July 1988

Risk Factors for Necrotizing Enterocolitis in Premature Infants

Author Affiliations

AL-Arab Medical University PO Box 6691 Benghazi, Libya (SPLAJ)

Am J Dis Child. 1988;142(7):701. doi:10.1001/archpedi.1988.02150070015009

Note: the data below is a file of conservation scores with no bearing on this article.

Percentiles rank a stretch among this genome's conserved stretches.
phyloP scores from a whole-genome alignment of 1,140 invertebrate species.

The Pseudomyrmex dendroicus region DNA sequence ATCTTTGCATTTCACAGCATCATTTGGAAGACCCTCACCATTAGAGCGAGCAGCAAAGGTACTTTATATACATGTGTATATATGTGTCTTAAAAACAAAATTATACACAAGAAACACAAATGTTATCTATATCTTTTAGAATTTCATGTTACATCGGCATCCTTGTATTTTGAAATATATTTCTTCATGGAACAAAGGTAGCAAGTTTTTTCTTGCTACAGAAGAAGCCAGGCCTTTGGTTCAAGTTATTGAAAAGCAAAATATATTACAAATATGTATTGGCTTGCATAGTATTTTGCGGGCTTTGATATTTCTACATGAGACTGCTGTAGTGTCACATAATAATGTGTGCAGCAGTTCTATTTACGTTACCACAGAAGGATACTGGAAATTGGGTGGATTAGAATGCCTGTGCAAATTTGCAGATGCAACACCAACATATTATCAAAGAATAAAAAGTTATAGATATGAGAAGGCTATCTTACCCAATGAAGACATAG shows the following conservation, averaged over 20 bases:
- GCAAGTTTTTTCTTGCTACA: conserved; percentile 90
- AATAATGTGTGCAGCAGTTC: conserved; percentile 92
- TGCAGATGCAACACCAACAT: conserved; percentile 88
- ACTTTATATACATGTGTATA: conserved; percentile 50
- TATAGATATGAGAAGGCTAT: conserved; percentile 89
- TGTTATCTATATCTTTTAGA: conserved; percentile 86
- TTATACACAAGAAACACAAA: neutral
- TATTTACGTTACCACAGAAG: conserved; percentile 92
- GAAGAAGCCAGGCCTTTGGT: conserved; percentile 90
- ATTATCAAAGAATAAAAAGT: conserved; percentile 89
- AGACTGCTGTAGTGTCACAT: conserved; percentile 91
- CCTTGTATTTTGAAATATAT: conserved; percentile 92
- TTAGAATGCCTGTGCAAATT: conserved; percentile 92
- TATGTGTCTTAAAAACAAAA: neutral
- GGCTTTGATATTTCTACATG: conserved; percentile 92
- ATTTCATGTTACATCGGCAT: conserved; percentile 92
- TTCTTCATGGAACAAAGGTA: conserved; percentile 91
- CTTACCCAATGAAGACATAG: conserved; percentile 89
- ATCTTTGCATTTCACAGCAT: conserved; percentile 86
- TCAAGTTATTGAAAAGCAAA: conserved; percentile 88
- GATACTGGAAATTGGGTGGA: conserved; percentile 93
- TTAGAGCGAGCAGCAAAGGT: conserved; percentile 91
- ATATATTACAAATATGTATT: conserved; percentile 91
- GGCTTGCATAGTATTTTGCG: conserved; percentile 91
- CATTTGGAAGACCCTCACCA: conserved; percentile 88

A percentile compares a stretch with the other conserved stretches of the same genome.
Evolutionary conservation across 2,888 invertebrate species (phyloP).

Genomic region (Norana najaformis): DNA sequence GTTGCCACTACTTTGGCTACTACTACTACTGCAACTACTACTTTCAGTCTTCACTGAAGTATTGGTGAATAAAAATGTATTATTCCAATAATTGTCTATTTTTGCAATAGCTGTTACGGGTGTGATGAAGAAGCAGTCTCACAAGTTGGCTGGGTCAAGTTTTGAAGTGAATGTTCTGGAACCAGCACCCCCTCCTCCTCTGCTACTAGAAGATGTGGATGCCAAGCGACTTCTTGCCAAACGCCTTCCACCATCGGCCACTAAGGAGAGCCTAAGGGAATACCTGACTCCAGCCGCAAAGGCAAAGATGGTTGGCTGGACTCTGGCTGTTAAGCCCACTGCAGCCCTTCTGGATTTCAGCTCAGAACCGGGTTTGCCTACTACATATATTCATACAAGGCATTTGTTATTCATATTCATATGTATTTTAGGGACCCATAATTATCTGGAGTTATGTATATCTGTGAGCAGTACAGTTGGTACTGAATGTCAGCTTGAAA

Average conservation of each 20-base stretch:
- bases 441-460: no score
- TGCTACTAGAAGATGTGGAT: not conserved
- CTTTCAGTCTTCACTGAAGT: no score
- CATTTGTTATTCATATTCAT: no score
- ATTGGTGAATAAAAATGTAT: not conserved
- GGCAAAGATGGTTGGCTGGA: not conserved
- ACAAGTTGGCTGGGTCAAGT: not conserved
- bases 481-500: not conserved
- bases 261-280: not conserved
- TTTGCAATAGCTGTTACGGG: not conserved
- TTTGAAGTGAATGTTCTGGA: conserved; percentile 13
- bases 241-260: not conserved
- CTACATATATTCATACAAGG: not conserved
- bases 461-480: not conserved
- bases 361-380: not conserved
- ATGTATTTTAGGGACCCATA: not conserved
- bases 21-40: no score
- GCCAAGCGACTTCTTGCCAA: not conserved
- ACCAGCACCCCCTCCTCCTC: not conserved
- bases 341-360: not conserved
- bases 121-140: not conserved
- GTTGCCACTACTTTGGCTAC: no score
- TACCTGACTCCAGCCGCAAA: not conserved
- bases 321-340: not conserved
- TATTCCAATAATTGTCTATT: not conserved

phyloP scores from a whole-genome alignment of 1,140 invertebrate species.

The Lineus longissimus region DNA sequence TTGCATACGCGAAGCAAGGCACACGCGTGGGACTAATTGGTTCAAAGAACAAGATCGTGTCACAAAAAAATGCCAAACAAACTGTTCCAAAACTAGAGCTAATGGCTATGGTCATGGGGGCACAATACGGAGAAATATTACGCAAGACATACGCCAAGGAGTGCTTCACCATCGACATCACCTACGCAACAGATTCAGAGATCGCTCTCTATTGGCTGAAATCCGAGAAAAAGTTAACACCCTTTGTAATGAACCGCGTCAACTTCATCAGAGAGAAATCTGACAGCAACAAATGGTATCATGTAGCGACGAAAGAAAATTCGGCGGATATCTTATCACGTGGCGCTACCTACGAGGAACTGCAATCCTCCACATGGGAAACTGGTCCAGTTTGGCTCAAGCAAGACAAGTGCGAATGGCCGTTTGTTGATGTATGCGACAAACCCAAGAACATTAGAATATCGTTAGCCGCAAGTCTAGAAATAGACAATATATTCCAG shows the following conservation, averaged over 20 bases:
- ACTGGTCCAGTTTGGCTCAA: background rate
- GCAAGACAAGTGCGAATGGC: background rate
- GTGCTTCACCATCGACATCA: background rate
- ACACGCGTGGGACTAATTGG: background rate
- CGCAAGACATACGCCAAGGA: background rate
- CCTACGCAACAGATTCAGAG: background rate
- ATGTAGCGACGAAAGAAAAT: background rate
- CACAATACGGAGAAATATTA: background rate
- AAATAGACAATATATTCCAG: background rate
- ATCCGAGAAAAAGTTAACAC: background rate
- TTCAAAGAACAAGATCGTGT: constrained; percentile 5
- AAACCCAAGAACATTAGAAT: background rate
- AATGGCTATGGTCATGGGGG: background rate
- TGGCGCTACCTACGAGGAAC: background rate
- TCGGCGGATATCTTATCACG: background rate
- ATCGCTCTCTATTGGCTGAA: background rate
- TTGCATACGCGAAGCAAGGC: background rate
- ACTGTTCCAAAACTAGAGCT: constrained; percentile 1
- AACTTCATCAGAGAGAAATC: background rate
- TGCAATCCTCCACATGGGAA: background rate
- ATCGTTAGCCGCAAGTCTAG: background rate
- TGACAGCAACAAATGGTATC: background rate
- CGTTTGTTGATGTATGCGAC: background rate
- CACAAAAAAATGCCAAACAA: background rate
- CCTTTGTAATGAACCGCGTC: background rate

Sir.—We read with interest the article on perinatal risk factors and necrotizing enterocolitis (NEC) in premature infants by Kanto et al.1 Several recent case-control studies in the low-birth-weight (LBW) newborns2,3 have failed to identify the risk factors for NEC, which were interpreted as significant in the earlier descriptive clinical review.4 In the neonatal intensive care unit, we compared perinatal histories of 23 LBW infants with NEC (mean [±SD] birth weight, 1731 ± 45.4 g) with those of 155 LBW infants of equivalent weight without NEC (mean [± SD] weight, 1693 ± 21.4 g). The two groups had equivalent mean gestational ages (33.9 weeks and 33.4 weeks, respectively). The incidences of maternal toxemia, placenta previa, intrauterine growth retardation, asphyxia, shock, apnea, hypothermia, patent ductus arteriosus, and exchange transfusion were similar in the two groups. The only adverse factor present more frequently in infants who developed NEC

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